Florida’s Public Service Commission (PSC) today approved the long-term energy emergency plans for the 15 Florida utilities that own or control electric generation facilities. Every three years, the utilities are required to file emergency plans establishing their systematic and effective means to anticipate, access, and respond to a long-term fuel shortage emergency.
“Disruptions to fuel supplies can occur for a variety of reasons, including Florida’s often active storm seasons,” said PSC Chairman Ronald A. Brisé. “It’s important for utilities to anticipate and prepare for fuel shortage emergencies before they happen so businesses and hospitals can continue serving their communities.”
Each utility’s plan covers its procedures if the Governor declares a fuel supply emergency or if the energy supply falls below a specified threshold. In either of these scenarios, required criteria in energy emergency plans include stopping power exports; obtaining, sharing, or purchasing fuel supplies and deliveries with other utilities or affiliates; handling service interruptions; and notifying the Florida Reliability Coordinating Council (FRCC) of a long-term emergency.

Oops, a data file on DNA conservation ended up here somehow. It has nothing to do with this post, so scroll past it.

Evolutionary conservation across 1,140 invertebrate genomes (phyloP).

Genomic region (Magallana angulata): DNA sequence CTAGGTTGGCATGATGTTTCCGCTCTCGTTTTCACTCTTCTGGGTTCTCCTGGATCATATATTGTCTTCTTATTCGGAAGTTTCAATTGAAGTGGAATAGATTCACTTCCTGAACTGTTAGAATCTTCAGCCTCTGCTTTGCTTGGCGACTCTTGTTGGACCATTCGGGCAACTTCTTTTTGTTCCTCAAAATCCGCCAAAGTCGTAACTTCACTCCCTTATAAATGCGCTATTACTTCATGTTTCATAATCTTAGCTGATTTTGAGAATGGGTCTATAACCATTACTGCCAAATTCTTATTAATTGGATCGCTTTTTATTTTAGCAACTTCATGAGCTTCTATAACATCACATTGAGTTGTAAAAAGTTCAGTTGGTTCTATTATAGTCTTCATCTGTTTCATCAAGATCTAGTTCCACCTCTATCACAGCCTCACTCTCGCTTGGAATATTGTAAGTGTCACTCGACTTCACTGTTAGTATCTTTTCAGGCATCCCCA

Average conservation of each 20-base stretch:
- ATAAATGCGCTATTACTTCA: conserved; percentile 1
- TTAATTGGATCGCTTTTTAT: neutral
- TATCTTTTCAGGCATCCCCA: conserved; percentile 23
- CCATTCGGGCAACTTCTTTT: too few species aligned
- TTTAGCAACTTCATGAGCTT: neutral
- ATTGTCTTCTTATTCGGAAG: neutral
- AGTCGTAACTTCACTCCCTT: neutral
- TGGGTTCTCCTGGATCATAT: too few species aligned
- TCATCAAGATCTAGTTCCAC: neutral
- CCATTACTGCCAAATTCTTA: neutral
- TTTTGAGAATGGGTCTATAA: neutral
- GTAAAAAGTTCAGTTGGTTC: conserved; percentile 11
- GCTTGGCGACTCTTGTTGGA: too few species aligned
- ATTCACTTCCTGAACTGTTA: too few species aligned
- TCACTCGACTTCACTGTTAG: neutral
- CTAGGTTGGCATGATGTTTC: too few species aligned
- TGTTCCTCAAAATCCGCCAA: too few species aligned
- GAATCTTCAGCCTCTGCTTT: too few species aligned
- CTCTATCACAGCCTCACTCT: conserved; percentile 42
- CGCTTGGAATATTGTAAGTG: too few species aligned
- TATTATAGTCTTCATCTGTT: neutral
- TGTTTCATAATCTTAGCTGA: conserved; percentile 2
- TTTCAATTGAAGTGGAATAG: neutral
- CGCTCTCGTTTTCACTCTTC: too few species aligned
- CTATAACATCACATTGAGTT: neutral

Utilities must include service interruption notification guidelines for residential and commercial customers in their plans. Special provisions to insure firm power are included for customers on life support and for essential services, such as fire and police, hospitals, national defense, water, sanitation, communication, and public and commercial transportations.
Florida utilities required to file long-term energy emergency plans are Florida Power & Light Company; Progress Energy Florida; Tampa Electric Company; Gulf Power Company; Orlando Utilities Commission; JEA; Utilities Commission, City of New Smyrna Beach; City of Lakeland; Seminole Electric Cooperative; City of Tallahassee; Florida Municipal Power Agency; Reedy Creek Improvement District; Homestead Energy Services; Gainesville Regional Utilities; and Florida Keys Electric Cooperative Association.
For additional information, visit www.floridapsc.com.
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